EVENT : 9th Annual EU Turkey Civic Commission Conference

To Meet at EU Parliament Brussels

The 9th Annual EUTCC International Conference will meet on 5-6 December 2012. A number of focused papers will be presented on the Conference’s theme:

“The Kurdish Question in Turkey: Time to Renew the Dialogue and Resume Direct Negotiations.” Prominent participants presenting talks at the conference include include Members of the European Parliament of different political groups ; Walter Schwimmer, the former Secretary-General of the Council of Europe; Saleh Muslim Mohammed, the leader of the (Kurdish) Democratic Union Party of Syria; Ofra Bengio, the leading Israeli scholar on the Kurds; among numerous others. Archbishop Emeritus Desmond Tutu, the famous Nobel Peace Prize Laureate from South Africa, will participate via a video message.

All of the presentations papers will elaborate on the findings of the European Commission’s most recent (2012) Progress Report on Turkey’s EU accession process that “The Kurdish issue and options for a solution were widely discussed; however, the 2009 democratic opening aimed at addressing amongst others the Kurdish issue was not followed through. . . . Overall, there was no progress towards a solution as regards the Kurdish issue.”

What is going on in Turkey today appears to be an attempt to stifle Kurdish voices and impose a unilateral Turkish solution to fundamental issues of security and the future of the country. The KCK/PKK arrests in particular look less like a war on terror and more like one on dissent.

Furthermore, supposed Turkish reforms have been too little and too late. For example, the Turkish government’s announcement in June 2012 about initiating elective Kurdish language classes and the opposition CHP’s announced willingness to discuss the Kurdish problem with the government, do not impress disaffected disaffected Kurds very much. Private Kurdish language classes supposedly were made possible several years ago, and why should the CHP not discuss the Kurdish problem?

More importantly, however, still lacking is the willingness to negotiate genuinely with the PKK. Unilateral Turkish attempts to solve the Kurdish problem with minor unsatisfactory gestures while ignoring or even trying to eliminate the other side which is the PKK will not work.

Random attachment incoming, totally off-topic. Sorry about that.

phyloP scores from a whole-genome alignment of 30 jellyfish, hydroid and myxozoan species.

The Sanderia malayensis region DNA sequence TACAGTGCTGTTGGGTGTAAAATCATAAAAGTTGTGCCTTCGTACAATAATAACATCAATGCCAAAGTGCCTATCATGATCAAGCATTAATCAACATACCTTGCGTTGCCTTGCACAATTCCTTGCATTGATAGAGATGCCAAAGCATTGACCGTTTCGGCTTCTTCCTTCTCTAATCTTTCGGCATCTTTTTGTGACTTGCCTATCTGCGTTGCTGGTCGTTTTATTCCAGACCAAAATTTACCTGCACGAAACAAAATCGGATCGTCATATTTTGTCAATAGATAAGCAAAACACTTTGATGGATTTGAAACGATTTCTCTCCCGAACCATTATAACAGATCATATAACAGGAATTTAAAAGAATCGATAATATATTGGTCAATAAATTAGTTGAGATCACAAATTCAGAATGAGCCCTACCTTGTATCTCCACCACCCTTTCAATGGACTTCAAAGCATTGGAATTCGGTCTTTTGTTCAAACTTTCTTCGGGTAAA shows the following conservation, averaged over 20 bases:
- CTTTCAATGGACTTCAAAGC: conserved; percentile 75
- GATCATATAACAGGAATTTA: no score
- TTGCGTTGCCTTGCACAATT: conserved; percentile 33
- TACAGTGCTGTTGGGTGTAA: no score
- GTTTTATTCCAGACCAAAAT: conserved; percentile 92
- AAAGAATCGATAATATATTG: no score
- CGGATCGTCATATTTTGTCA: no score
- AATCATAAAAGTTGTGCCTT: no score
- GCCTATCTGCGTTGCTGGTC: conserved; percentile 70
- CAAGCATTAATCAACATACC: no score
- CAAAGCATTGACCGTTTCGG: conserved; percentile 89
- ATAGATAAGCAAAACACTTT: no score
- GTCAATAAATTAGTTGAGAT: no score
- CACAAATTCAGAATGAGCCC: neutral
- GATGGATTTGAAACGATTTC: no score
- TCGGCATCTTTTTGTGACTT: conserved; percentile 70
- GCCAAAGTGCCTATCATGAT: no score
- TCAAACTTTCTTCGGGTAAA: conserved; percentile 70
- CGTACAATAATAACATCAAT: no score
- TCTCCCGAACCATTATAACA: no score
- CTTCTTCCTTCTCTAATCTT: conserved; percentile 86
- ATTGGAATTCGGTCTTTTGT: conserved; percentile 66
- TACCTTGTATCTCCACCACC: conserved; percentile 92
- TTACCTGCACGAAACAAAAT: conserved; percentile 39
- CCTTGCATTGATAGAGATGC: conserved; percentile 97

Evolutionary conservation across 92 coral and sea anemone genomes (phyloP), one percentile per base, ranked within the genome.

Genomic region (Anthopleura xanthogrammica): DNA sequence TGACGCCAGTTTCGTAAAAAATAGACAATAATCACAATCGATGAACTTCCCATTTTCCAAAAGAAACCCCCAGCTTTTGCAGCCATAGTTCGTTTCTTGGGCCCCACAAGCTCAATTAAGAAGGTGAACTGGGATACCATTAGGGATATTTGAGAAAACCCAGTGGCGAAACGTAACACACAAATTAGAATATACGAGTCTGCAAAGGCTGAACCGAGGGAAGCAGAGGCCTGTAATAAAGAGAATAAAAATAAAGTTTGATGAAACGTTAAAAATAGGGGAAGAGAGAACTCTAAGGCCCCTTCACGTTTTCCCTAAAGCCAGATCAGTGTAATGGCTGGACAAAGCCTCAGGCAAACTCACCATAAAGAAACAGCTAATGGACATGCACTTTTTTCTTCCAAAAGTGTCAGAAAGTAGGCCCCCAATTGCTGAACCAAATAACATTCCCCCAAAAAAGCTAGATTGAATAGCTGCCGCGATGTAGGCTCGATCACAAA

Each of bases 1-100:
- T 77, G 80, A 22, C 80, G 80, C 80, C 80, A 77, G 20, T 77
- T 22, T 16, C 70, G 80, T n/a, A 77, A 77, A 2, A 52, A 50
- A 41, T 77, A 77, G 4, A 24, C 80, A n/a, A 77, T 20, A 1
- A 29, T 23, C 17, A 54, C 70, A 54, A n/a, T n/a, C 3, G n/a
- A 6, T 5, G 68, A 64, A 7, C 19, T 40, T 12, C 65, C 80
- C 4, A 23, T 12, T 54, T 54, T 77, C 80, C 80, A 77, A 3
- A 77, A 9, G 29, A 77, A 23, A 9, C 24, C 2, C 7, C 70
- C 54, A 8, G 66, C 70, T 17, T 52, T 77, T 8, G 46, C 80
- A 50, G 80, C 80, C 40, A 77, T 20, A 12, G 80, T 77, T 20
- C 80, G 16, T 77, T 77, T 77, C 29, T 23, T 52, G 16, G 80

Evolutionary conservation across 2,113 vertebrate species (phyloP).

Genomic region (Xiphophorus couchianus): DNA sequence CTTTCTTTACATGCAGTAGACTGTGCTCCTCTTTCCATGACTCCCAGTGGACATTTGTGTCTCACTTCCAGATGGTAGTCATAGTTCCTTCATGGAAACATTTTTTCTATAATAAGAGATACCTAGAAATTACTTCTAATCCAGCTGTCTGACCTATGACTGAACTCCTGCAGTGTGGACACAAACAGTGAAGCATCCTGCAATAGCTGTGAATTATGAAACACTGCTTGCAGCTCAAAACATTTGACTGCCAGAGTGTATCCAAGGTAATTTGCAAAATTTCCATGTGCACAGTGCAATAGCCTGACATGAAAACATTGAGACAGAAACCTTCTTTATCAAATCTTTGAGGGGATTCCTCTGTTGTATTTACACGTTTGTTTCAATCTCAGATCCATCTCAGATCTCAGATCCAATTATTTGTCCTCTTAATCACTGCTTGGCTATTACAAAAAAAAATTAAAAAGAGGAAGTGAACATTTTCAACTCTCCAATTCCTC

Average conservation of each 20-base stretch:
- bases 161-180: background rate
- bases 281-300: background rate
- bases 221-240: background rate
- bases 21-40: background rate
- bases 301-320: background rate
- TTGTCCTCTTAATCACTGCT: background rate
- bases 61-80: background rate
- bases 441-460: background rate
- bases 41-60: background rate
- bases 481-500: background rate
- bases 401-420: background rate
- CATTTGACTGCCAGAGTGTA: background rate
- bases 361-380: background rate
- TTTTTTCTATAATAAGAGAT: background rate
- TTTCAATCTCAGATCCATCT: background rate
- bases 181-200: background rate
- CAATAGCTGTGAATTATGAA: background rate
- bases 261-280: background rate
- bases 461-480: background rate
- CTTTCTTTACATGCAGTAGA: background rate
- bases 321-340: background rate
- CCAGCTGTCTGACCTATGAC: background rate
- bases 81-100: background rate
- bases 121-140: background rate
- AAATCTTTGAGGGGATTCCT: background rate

Although you may have some of Ankara’s, Brussels’s, and Washington’s policy communities impressed by these supposedly new Turkish gestures, their approval amounts to little more than wishful group think and is not going to solve the Kurdish question.

In other words, until the Turkish government truly accepts the PKK as a legitimate negotiating partner—along the lines of what Britain successfully did with Sinn Fein and the Irish Republican Army (IRA) during the 1990s—it is doubtful whether a political solution to this continuing crisis can be reached.

The EUTCC takes note that the recent hunger strike by more than 1,500 imprisoned, non-violent Kurdish dissidents (the so-called KCK arrests and trials) was only successfully concluded when the Turkish government finally turned to negotiating with Abdullah Ocalan, the imprisoned Kurdish leader. Surely if Ocalan can help end the dangerous hunger strike that was challenging Turkish authority and stability, it would behoove Turkey to renew discreet negotiations with him and other senior PKK leaders that were broken off in 2011.

Thus the EUTCC calls for the resumption of the Oslo Process of direct talks between Turkey and the PKK with the intention of instituting Turkey’s full respect for the fundamental democratic rights of all its citizens. Specifically we call for civic rather than ethnic Turkish citizenship, mother-tongue education, and meaningful decentralization, among other necessary reforms, that can be best implemented by writing and ratifying a new civilian and democratic constitution to replace the statist military one imposed in 1982, by the military coup of 1980.

Professor Michael Gunter / Kariane Westrheim / Hans Branscheidt

EUTCC Board of Directors